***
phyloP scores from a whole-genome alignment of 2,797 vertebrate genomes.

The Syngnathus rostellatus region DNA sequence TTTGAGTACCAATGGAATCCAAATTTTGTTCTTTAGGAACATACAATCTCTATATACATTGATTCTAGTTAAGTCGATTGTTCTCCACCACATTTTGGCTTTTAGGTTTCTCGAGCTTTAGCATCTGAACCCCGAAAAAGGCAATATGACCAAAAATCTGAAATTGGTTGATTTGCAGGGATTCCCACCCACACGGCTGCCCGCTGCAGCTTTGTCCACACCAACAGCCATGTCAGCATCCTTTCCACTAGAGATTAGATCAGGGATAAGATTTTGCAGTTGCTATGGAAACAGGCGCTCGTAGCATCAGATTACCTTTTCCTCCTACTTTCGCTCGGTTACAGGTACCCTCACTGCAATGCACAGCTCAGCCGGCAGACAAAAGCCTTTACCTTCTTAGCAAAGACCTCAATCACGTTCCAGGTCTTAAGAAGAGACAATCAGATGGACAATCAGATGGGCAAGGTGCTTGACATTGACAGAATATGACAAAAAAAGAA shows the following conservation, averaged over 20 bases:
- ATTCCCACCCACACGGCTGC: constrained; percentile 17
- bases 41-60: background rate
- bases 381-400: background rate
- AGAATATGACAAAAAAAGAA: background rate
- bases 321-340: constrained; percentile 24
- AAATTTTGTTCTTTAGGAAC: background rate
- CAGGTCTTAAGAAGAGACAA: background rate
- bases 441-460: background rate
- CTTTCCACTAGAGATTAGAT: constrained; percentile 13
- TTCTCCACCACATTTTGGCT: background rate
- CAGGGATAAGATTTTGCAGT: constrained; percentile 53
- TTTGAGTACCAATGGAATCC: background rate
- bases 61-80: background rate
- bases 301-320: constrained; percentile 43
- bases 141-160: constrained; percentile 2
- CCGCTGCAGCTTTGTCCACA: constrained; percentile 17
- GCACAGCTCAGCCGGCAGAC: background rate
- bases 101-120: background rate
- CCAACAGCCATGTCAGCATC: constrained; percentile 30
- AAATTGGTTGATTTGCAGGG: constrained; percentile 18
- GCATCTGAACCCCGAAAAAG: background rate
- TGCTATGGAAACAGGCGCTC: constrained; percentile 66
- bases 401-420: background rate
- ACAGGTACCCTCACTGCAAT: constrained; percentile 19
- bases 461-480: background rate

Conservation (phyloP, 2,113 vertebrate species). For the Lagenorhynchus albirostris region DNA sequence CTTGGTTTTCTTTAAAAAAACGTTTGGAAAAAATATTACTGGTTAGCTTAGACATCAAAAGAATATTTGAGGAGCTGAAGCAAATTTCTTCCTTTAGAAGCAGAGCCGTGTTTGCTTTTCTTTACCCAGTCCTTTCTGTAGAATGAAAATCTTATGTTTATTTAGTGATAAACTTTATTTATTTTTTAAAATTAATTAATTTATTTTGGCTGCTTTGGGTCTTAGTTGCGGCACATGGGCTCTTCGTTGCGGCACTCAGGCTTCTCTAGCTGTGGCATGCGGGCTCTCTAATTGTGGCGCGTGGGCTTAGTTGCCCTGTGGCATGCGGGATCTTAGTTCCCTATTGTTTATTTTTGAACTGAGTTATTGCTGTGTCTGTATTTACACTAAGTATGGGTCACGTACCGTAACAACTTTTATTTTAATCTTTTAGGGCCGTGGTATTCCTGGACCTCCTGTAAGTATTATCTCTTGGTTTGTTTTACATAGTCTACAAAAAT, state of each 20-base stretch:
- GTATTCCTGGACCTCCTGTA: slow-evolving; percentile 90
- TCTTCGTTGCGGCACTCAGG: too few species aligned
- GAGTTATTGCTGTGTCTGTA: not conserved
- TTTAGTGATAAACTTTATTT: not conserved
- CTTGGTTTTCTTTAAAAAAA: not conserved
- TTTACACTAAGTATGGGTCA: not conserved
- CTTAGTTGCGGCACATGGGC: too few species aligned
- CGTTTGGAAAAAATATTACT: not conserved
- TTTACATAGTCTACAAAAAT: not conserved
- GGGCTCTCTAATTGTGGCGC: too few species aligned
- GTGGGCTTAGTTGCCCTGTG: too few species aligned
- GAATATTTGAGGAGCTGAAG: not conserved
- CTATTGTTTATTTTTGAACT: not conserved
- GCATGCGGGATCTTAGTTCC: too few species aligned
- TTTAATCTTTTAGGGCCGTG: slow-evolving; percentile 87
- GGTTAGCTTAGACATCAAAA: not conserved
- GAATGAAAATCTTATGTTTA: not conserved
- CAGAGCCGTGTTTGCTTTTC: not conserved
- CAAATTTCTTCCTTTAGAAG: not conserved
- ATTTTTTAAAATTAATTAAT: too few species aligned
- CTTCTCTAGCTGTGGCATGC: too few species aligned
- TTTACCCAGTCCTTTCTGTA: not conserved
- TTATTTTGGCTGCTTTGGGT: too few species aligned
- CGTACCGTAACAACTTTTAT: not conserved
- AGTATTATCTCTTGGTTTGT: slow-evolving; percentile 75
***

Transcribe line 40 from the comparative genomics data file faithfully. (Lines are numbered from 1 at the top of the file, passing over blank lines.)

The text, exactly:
- GAATATTTGAGGAGCTGAAG: not conserved